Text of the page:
Practical Holographic Video
The tyranny of two-dimensional computer and TV displays could soon be over. A team of MIT researchers has proposed a way to make a holographic video system that works with computer hardware for consumers, such as PCs with graphics cards and gaming consoles. The display, the researchers say, will be small enough to add to an entertainment center, provide resolution as good as a standard analog television, and cost only a couple hundred dollars.
A holographic video display could provide another way to view medical images such as MRIs and CT scans, as well as sets of complex, multidimensional data and designs for furniture and cars, says V. Michael Bove Jr., director of the consumer electronics program, CELab, at MIT. And the system would be a natural fit for displaying video games and virtual worlds. Most games now have sophisticated three-dimensional models sitting deep within their software, “but you don’t see them because [the images are] rendered as a two-dimensional picture,” Bove says.
The new system, called Mark III, is the third generation (following Mark I and Mark II) of MIT-designed holographic video displays that date back to the late 1980s. These earlier systems were “loud, finicky, required specialized computing hardware to generate a video signal, and were a general pain in the neck to work with,” says Bove. A few years ago, he wondered if he could turn a laboratory-based holographic display system that cost tens of thousands of dollars into an affordable consumer product.
Thus, Bove and his team have developed Mark III–expected to be completed within a couple of months–which is based on the earlier systems but has three major differences. First, explains Bove, the new system processes three-dimensional images on a standard graphics processor rather than on specialized hardware. It turns out, he says, that the graphics cards that are found in high-end PCs and gaming consoles are a good fit for the type of image processing required to create a hologram. Second, his team has redesigned a gadget called an acousto-optic modulator, commonly found in telecommunications systems, to direct light from lasers to form the hologram. The new modulator has a higher bandwidth, which makes for a high-resolution hologram, and is less expensive than the ones used in Mark II. Third, the researchers have eliminated some of the clunky optical components that made the Marks I and II as large as a dining-room table.
To create a holographic video, Bove says, software produces a real-time, three-dimensional model of the objects within a scene. So, for an MRI of a beating heart, the software uses a collection of numbers that describe the position of all points on the surface of the heart, in all three dimensions. With such a model in place, software calculates how lasers need to project the light to create a hologram. In essence, the software creates a blueprint for the lasers to follow that consists of the basis of all holograms: a diffraction pattern, which occurs when light waves interfere with one another.
For a hologram consisting of a single color, only one diffraction pattern is calculated, Bove says, but to create a full-color image, three different patterns need to be created, one for each of the additive primary colors: red, blue, and green. The computation consists of rendering a three-dimensional model, generating the diffraction patterns, and producing a video signal, all of which can be done using off-the-shelf hardware.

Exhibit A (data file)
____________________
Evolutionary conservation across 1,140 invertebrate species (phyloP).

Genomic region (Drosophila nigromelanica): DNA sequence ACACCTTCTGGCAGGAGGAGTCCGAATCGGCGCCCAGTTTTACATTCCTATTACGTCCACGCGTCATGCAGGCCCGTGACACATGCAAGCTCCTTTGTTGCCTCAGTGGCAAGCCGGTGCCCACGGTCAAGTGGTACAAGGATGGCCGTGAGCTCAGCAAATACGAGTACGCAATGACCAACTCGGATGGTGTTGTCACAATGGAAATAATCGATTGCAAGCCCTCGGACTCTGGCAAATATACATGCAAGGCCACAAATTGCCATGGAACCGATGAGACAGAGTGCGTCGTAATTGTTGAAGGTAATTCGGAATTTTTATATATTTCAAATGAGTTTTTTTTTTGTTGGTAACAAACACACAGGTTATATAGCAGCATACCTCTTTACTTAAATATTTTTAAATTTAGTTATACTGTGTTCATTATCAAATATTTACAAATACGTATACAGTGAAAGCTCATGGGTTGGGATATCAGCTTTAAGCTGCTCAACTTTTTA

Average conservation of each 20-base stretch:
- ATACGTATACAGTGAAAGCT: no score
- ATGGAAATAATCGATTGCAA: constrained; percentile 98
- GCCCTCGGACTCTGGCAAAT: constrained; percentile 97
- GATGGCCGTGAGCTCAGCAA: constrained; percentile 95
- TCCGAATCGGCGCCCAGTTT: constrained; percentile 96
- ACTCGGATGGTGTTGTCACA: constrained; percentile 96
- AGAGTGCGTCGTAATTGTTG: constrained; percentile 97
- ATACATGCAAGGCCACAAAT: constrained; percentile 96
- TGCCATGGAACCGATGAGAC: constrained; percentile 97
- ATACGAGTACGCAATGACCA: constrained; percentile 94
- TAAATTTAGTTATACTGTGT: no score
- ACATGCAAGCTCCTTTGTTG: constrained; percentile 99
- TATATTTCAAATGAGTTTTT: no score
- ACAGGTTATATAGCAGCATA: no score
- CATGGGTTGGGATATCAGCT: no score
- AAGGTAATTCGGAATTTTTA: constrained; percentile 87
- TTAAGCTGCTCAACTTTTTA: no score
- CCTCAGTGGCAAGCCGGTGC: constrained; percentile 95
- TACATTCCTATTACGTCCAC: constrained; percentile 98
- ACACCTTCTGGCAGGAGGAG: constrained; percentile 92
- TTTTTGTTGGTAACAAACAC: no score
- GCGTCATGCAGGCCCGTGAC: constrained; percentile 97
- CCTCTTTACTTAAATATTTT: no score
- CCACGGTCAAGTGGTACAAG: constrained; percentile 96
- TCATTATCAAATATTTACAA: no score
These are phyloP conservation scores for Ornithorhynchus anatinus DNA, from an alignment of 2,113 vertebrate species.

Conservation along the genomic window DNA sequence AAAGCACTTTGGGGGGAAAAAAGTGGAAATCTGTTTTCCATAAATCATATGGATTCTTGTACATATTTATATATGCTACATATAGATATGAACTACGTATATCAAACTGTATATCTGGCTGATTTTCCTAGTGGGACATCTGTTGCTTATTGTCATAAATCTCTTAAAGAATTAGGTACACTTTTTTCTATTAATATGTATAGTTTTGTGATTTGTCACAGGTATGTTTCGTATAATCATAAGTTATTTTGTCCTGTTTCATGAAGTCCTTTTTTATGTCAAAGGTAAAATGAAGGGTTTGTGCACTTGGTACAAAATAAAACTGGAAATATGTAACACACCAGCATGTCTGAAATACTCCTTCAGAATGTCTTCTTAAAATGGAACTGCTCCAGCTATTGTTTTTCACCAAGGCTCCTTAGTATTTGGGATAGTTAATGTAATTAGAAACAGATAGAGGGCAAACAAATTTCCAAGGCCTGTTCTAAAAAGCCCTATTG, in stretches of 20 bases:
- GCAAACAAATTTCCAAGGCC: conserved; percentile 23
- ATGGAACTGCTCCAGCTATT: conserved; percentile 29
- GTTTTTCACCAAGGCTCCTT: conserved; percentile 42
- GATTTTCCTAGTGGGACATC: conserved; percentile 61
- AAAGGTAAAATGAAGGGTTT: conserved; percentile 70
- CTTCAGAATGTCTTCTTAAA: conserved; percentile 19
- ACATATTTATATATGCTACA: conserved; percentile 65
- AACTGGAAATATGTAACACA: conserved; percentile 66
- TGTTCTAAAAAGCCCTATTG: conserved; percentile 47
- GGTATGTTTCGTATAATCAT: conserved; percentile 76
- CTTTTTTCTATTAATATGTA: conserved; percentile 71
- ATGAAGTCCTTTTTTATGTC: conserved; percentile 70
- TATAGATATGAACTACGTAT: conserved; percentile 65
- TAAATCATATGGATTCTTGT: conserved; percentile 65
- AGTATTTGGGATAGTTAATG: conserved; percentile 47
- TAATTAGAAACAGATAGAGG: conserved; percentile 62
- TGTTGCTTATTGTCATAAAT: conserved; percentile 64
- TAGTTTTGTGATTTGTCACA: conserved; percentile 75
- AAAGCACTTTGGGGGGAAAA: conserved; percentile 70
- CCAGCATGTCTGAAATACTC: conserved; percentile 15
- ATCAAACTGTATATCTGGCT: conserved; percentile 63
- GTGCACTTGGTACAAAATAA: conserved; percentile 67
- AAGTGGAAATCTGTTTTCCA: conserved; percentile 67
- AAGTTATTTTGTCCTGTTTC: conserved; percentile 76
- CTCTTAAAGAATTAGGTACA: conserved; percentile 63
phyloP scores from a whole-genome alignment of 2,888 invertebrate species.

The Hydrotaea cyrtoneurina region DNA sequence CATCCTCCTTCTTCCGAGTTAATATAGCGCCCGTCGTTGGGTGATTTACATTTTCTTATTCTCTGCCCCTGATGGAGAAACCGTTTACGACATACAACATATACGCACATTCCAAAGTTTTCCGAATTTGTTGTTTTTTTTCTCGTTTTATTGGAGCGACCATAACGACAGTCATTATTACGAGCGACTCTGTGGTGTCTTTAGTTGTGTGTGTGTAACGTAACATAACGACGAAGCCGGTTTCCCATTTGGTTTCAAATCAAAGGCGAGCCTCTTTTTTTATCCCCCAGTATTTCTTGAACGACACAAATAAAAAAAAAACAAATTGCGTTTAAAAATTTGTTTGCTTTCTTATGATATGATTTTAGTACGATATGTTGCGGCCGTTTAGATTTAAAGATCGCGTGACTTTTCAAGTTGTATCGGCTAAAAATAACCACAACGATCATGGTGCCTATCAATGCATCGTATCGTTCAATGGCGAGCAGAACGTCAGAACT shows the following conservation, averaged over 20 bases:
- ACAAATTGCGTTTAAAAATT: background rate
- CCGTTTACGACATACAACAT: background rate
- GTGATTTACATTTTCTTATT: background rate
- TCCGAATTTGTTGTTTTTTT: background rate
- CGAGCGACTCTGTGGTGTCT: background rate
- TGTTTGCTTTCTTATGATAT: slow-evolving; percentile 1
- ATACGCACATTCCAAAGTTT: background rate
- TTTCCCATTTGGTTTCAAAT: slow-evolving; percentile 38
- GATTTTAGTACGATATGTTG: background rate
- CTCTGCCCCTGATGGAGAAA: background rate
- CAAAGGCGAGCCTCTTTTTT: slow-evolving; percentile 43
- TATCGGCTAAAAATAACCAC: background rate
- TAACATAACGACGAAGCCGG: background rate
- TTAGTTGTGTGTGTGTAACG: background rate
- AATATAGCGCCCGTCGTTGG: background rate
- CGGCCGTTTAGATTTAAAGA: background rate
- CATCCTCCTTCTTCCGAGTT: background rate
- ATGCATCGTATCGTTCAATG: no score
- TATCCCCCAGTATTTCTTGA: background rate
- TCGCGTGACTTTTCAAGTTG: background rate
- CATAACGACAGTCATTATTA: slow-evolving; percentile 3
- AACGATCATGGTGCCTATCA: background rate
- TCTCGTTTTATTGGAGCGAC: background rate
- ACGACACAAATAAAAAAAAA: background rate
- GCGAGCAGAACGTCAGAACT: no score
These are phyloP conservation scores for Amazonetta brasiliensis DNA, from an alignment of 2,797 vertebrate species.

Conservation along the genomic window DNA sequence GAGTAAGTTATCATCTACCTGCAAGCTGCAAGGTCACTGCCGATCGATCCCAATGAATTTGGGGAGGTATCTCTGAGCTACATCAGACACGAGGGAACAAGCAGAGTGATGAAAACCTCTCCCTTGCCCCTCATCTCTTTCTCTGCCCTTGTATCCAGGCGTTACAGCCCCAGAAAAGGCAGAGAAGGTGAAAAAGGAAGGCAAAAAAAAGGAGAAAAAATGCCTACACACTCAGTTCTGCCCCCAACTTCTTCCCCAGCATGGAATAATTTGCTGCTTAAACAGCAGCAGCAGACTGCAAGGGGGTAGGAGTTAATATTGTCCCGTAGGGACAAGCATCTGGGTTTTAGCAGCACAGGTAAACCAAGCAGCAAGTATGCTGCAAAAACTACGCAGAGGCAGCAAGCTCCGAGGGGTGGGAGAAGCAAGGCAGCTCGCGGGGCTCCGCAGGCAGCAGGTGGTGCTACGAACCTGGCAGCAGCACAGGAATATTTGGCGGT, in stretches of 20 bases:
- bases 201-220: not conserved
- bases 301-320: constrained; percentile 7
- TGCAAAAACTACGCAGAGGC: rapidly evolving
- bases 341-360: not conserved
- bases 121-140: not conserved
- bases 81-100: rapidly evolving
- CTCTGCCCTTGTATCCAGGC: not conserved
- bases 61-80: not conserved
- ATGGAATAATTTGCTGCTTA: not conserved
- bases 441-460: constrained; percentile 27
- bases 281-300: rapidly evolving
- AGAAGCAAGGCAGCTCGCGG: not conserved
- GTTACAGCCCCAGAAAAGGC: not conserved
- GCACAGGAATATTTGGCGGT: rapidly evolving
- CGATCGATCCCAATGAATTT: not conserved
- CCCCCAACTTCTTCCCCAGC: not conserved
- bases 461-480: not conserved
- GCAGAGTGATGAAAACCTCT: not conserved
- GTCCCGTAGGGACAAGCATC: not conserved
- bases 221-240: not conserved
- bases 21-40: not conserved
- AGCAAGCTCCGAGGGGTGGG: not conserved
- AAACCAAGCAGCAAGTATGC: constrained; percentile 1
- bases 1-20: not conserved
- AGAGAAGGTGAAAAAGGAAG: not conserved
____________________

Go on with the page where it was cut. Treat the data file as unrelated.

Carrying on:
Then, Bove says, the holographic video signal is sent into a light modulator, which consists of a waveguide–made of a material called lithium niobate–where light travels, covered by a piezoelectric material that converts the video signal into vibrations. The video signal changes the shape of the piezoelectric material, which changes the properties of the light moving through the waveguide. The emitted light wave is thus composed of various intensities and frequencies that, when projected onto a foggy piece of glass, recreate a three-dimensional scene. Because this novel modulator can emit light in the vertical direction as well as in the horizontal direction, it can also help eliminate some mirrors and lenses that made previous generations of displays bulky.
While the project is in its final stages of completion, it has the potential to help make holographic video more accessible. “I’m entranced by the possibilities that [the researchers] show,” says Harold Garner, professor of biochemistry and internal medicine at the University of Texas Southwestern Medical Center at Dallas. Garner has developed a holographic system for looking specifically at medical images such as MRIs. “I really look forward to a real device demonstration.”
While his expertise is in holographic images for medicine, Garner believes that people will start to demand more than just high-definition displays from their televisions and computer monitors, and will eventually want three-dimensional videos as well. “It’s only a matter of time,” he says. But what makes it challenging, Garner adds, is that consumers demand bigger and brighter images, and researchers are a long way from delivering 60-inch, high-definition holograms. Because of consumer tastes, “you may have to pick and choose” the commercial applications for this technology, Garner says.
Bove and his team currently have a fourth generation of system lined up, which will be able to display an image as large as a desktop PC monitor; in contrast, the current system’s displays are only about the size of a Rubik’s Cube. Also, the current display is only capable of monochromatic holograms, but the fourth generation will have a full range of colors, Bove says.
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